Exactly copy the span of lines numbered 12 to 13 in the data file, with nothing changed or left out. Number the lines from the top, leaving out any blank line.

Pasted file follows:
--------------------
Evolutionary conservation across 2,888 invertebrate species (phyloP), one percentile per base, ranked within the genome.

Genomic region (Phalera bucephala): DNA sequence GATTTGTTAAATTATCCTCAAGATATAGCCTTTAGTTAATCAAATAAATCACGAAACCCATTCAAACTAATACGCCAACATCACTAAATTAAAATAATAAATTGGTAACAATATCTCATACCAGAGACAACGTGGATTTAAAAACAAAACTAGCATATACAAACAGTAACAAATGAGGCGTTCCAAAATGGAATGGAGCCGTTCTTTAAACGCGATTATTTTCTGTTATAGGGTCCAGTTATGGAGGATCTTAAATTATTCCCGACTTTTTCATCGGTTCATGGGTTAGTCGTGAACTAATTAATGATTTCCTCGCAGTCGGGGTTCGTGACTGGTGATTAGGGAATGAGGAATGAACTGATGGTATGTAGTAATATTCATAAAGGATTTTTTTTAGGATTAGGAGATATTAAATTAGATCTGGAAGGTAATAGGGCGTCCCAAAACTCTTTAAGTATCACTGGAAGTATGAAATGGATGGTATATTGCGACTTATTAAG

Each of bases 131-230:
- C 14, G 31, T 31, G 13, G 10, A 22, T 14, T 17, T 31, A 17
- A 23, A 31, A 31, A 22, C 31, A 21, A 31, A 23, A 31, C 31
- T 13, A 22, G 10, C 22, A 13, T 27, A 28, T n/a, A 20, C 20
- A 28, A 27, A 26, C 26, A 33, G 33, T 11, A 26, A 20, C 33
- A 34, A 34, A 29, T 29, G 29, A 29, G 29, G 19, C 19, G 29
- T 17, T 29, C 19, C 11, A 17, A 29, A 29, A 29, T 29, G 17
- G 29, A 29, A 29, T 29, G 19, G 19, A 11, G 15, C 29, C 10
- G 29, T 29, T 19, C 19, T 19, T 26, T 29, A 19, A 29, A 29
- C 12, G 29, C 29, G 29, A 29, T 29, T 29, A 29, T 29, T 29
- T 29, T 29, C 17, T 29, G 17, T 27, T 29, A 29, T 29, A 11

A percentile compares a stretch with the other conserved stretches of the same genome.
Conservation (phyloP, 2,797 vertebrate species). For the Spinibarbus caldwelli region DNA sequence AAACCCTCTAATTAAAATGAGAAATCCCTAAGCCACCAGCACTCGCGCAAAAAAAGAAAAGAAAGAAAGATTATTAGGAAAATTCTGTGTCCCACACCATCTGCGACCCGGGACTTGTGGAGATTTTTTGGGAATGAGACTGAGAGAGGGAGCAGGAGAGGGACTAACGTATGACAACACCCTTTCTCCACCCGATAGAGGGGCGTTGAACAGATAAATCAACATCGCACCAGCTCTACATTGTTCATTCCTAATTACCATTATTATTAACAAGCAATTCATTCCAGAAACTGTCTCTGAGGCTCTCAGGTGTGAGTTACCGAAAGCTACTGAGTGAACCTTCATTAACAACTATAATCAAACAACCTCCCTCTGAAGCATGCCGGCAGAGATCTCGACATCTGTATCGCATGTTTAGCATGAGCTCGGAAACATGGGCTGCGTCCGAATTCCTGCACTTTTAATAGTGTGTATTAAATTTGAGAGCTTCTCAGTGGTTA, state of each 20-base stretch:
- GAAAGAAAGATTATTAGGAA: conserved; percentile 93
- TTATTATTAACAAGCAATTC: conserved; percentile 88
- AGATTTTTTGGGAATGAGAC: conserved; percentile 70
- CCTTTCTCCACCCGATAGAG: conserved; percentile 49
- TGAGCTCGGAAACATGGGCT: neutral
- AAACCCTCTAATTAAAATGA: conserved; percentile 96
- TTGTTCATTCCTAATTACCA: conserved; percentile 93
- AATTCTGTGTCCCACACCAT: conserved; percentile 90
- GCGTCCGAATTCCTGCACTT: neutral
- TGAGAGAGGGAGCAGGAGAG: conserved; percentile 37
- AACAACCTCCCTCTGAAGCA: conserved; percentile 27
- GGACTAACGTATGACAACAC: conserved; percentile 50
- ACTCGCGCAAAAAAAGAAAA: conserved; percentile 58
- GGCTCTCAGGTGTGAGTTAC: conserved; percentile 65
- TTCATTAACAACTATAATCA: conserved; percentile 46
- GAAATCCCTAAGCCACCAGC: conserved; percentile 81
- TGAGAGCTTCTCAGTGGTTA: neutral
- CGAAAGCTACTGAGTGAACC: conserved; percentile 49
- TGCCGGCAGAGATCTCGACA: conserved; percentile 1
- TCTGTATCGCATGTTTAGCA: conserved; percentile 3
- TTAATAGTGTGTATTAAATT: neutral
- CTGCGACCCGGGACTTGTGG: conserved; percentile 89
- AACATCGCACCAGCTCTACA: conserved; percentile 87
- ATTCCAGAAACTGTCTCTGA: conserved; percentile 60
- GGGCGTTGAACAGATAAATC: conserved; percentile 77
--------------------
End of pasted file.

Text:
- C 12, G 29, C 29, G 29, A 29, T 29, T 29, A 29, T 29, T 29
- T 29, T 29, C 17, T 29, G 17, T 27, T 29, A 29, T 29, A 11